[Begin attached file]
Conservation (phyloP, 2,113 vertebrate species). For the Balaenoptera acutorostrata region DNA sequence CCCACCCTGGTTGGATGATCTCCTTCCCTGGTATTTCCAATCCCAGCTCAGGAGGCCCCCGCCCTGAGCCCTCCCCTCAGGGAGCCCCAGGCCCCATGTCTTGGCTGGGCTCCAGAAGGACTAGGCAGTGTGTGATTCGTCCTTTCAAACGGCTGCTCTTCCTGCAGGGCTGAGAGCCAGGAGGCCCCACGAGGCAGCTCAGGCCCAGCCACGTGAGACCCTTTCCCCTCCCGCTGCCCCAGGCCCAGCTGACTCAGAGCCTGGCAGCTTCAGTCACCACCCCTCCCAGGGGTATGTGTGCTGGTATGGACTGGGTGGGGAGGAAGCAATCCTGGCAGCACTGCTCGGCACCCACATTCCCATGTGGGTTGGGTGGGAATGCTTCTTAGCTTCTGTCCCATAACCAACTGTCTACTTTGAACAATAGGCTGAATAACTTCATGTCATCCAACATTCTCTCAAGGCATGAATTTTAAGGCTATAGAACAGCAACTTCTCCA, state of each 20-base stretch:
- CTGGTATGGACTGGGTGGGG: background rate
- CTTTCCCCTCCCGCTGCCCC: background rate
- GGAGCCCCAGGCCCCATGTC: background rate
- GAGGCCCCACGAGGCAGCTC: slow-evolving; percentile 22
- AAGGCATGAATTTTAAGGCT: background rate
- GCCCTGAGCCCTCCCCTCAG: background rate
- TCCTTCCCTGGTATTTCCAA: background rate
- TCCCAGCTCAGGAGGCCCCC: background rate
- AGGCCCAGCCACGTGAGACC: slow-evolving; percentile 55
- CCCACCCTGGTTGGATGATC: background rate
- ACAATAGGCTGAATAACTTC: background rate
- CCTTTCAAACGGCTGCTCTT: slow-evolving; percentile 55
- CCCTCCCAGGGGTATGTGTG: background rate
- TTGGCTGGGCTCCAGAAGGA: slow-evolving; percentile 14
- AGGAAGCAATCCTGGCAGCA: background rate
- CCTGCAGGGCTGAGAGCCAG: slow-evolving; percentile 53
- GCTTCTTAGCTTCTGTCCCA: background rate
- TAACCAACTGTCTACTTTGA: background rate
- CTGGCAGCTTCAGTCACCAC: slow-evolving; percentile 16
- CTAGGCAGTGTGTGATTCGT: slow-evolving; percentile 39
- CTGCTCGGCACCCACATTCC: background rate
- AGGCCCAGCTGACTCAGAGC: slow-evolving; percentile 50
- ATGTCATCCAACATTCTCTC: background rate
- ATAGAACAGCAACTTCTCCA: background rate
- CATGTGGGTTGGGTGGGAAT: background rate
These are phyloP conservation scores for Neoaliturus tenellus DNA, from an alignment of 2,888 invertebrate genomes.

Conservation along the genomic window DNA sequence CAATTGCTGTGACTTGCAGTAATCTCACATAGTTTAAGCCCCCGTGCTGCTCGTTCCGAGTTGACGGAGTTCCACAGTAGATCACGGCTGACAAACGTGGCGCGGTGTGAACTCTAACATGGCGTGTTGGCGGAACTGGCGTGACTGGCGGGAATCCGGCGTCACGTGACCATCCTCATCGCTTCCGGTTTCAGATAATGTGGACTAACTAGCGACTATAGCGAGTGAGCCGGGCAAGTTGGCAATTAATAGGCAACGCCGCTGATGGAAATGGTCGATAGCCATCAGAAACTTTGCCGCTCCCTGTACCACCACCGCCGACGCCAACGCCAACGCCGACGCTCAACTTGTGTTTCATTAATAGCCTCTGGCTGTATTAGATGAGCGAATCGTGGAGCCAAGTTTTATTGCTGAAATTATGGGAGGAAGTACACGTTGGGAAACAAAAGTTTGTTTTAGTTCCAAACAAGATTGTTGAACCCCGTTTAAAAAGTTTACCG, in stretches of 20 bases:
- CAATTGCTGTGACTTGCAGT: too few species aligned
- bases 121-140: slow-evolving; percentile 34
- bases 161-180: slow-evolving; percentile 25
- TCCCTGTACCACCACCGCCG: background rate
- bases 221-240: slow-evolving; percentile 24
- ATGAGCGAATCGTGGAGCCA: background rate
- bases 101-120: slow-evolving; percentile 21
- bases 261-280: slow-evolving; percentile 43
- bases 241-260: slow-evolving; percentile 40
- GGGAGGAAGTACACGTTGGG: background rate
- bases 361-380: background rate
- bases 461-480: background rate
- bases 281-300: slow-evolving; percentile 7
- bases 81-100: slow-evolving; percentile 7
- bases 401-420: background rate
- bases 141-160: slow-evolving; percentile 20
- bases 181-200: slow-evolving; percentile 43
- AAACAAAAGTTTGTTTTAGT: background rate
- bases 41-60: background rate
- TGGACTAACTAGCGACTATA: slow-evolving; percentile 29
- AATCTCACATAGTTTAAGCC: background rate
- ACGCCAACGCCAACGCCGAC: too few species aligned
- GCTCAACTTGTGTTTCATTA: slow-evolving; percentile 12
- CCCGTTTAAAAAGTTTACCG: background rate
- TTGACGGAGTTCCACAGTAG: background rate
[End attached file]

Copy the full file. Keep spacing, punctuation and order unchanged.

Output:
Conservation (phyloP, 2,113 vertebrate species). For the Balaenoptera acutorostrata region DNA sequence CCCACCCTGGTTGGATGATCTCCTTCCCTGGTATTTCCAATCCCAGCTCAGGAGGCCCCCGCCCTGAGCCCTCCCCTCAGGGAGCCCCAGGCCCCATGTCTTGGCTGGGCTCCAGAAGGACTAGGCAGTGTGTGATTCGTCCTTTCAAACGGCTGCTCTTCCTGCAGGGCTGAGAGCCAGGAGGCCCCACGAGGCAGCTCAGGCCCAGCCACGTGAGACCCTTTCCCCTCCCGCTGCCCCAGGCCCAGCTGACTCAGAGCCTGGCAGCTTCAGTCACCACCCCTCCCAGGGGTATGTGTGCTGGTATGGACTGGGTGGGGAGGAAGCAATCCTGGCAGCACTGCTCGGCACCCACATTCCCATGTGGGTTGGGTGGGAATGCTTCTTAGCTTCTGTCCCATAACCAACTGTCTACTTTGAACAATAGGCTGAATAACTTCATGTCATCCAACATTCTCTCAAGGCATGAATTTTAAGGCTATAGAACAGCAACTTCTCCA, state of each 20-base stretch:
- CTGGTATGGACTGGGTGGGG: background rate
- CTTTCCCCTCCCGCTGCCCC: background rate
- GGAGCCCCAGGCCCCATGTC: background rate
- GAGGCCCCACGAGGCAGCTC: slow-evolving; percentile 22
- AAGGCATGAATTTTAAGGCT: background rate
- GCCCTGAGCCCTCCCCTCAG: background rate
- TCCTTCCCTGGTATTTCCAA: background rate
- TCCCAGCTCAGGAGGCCCCC: background rate
- AGGCCCAGCCACGTGAGACC: slow-evolving; percentile 55
- CCCACCCTGGTTGGATGATC: background rate
- ACAATAGGCTGAATAACTTC: background rate
- CCTTTCAAACGGCTGCTCTT: slow-evolving; percentile 55
- CCCTCCCAGGGGTATGTGTG: background rate
- TTGGCTGGGCTCCAGAAGGA: slow-evolving; percentile 14
- AGGAAGCAATCCTGGCAGCA: background rate
- CCTGCAGGGCTGAGAGCCAG: slow-evolving; percentile 53
- GCTTCTTAGCTTCTGTCCCA: background rate
- TAACCAACTGTCTACTTTGA: background rate
- CTGGCAGCTTCAGTCACCAC: slow-evolving; percentile 16
- CTAGGCAGTGTGTGATTCGT: slow-evolving; percentile 39
- CTGCTCGGCACCCACATTCC: background rate
- AGGCCCAGCTGACTCAGAGC: slow-evolving; percentile 50
- ATGTCATCCAACATTCTCTC: background rate
- ATAGAACAGCAACTTCTCCA: background rate
- CATGTGGGTTGGGTGGGAAT: background rate
These are phyloP conservation scores for Neoaliturus tenellus DNA, from an alignment of 2,888 invertebrate genomes.

Conservation along the genomic window DNA sequence CAATTGCTGTGACTTGCAGTAATCTCACATAGTTTAAGCCCCCGTGCTGCTCGTTCCGAGTTGACGGAGTTCCACAGTAGATCACGGCTGACAAACGTGGCGCGGTGTGAACTCTAACATGGCGTGTTGGCGGAACTGGCGTGACTGGCGGGAATCCGGCGTCACGTGACCATCCTCATCGCTTCCGGTTTCAGATAATGTGGACTAACTAGCGACTATAGCGAGTGAGCCGGGCAAGTTGGCAATTAATAGGCAACGCCGCTGATGGAAATGGTCGATAGCCATCAGAAACTTTGCCGCTCCCTGTACCACCACCGCCGACGCCAACGCCAACGCCGACGCTCAACTTGTGTTTCATTAATAGCCTCTGGCTGTATTAGATGAGCGAATCGTGGAGCCAAGTTTTATTGCTGAAATTATGGGAGGAAGTACACGTTGGGAAACAAAAGTTTGTTTTAGTTCCAAACAAGATTGTTGAACCCCGTTTAAAAAGTTTACCG, in stretches of 20 bases:
- CAATTGCTGTGACTTGCAGT: too few species aligned
- bases 121-140: slow-evolving; percentile 34
- bases 161-180: slow-evolving; percentile 25
- TCCCTGTACCACCACCGCCG: background rate
- bases 221-240: slow-evolving; percentile 24
- ATGAGCGAATCGTGGAGCCA: background rate
- bases 101-120: slow-evolving; percentile 21
- bases 261-280: slow-evolving; percentile 43
- bases 241-260: slow-evolving; percentile 40
- GGGAGGAAGTACACGTTGGG: background rate
- bases 361-380: background rate
- bases 461-480: background rate
- bases 281-300: slow-evolving; percentile 7
- bases 81-100: slow-evolving; percentile 7
- bases 401-420: background rate
- bases 141-160: slow-evolving; percentile 20
- bases 181-200: slow-evolving; percentile 43
- AAACAAAAGTTTGTTTTAGT: background rate
- bases 41-60: background rate
- TGGACTAACTAGCGACTATA: slow-evolving; percentile 29
- AATCTCACATAGTTTAAGCC: background rate
- ACGCCAACGCCAACGCCGAC: too few species aligned
- GCTCAACTTGTGTTTCATTA: slow-evolving; percentile 12
- CCCGTTTAAAAAGTTTACCG: background rate
- TTGACGGAGTTCCACAGTAG: background rate